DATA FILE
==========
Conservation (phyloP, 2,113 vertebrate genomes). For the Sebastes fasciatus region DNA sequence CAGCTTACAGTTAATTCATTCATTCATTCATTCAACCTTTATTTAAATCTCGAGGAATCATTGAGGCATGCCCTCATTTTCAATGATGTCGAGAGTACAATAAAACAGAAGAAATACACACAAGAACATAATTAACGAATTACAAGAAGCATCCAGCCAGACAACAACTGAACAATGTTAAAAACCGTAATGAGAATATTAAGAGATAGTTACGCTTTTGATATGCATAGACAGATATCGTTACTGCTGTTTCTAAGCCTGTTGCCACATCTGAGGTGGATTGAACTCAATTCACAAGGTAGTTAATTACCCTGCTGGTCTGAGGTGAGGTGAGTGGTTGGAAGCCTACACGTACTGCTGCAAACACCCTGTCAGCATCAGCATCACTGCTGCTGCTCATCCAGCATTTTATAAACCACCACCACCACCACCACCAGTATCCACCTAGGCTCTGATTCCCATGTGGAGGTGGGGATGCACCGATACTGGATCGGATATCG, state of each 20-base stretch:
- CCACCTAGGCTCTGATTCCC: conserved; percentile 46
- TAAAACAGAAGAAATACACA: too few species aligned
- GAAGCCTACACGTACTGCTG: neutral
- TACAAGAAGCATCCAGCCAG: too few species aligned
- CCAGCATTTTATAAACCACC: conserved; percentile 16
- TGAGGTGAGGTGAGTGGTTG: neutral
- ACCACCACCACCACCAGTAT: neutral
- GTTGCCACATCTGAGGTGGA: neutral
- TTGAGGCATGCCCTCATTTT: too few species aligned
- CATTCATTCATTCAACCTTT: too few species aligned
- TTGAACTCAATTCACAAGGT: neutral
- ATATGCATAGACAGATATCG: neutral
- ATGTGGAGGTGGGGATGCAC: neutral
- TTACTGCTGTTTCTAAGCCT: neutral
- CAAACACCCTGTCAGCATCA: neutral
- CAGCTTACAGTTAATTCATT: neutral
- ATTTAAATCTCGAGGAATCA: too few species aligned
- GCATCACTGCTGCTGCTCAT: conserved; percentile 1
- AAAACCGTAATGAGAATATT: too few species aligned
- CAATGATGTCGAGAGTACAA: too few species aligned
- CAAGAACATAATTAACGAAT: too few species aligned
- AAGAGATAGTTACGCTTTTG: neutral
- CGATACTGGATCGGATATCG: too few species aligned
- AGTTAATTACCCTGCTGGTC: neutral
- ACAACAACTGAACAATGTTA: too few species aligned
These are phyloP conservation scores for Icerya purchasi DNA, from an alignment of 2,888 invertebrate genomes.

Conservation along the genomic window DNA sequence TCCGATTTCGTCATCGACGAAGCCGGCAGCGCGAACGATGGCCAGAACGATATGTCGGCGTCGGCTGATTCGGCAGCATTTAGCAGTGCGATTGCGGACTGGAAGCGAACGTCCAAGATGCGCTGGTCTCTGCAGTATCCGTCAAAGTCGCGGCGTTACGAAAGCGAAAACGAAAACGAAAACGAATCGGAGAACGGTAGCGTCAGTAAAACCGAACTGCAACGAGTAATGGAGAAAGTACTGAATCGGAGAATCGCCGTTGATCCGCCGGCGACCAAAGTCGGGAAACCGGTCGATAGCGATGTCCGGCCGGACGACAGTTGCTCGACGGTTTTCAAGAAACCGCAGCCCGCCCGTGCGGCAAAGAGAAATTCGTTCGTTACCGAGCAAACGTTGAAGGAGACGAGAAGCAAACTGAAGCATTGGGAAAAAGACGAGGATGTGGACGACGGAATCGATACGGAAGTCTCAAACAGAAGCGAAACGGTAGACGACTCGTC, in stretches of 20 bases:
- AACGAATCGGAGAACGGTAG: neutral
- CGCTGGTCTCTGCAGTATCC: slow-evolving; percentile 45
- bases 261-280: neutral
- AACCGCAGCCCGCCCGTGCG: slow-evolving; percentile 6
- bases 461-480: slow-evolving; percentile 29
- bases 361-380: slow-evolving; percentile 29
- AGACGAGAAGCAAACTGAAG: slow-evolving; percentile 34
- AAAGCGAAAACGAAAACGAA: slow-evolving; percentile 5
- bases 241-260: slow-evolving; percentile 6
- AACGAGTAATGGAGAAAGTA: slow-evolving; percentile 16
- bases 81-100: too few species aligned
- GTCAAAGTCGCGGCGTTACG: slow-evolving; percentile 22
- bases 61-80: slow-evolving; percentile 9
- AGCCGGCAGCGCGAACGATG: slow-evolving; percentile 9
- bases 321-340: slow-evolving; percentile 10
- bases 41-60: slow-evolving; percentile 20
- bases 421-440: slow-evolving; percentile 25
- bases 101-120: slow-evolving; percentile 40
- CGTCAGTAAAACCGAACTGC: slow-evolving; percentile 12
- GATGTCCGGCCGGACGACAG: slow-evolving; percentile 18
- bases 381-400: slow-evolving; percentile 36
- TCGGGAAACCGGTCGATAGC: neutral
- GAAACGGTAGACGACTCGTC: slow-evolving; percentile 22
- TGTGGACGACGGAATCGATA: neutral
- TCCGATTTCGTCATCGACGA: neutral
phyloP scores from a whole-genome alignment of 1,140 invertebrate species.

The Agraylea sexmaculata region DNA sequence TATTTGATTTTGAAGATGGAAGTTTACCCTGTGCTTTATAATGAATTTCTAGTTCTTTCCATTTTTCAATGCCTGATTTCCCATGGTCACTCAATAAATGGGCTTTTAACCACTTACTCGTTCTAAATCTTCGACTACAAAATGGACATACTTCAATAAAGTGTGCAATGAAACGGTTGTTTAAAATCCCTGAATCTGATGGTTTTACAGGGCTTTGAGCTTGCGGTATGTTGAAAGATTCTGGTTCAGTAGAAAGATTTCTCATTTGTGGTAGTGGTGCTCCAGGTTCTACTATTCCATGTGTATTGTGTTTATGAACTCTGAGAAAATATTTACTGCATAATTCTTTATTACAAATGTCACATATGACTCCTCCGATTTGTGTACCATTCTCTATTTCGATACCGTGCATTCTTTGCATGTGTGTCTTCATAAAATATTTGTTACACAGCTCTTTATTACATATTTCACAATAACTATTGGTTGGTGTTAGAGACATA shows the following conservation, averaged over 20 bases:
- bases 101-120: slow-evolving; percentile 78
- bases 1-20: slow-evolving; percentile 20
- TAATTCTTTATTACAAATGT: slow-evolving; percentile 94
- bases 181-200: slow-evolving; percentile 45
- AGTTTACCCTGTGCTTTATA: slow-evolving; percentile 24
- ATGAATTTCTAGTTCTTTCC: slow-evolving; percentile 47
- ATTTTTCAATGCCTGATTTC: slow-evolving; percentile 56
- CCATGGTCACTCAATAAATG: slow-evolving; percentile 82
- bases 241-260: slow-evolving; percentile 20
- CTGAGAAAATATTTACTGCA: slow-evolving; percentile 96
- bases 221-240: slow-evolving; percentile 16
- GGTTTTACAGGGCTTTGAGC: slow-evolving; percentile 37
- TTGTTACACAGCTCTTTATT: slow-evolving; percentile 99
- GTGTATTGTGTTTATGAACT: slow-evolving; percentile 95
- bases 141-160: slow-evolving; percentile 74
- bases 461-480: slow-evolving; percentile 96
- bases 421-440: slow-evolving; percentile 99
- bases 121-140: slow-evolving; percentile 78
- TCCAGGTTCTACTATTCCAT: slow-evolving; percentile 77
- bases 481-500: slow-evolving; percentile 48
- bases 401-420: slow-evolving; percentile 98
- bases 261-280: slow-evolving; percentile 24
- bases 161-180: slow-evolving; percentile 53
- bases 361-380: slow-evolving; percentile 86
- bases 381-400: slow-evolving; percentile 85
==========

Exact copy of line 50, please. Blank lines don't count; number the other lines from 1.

- TCGGGAAACCGGTCGATAGC: neutral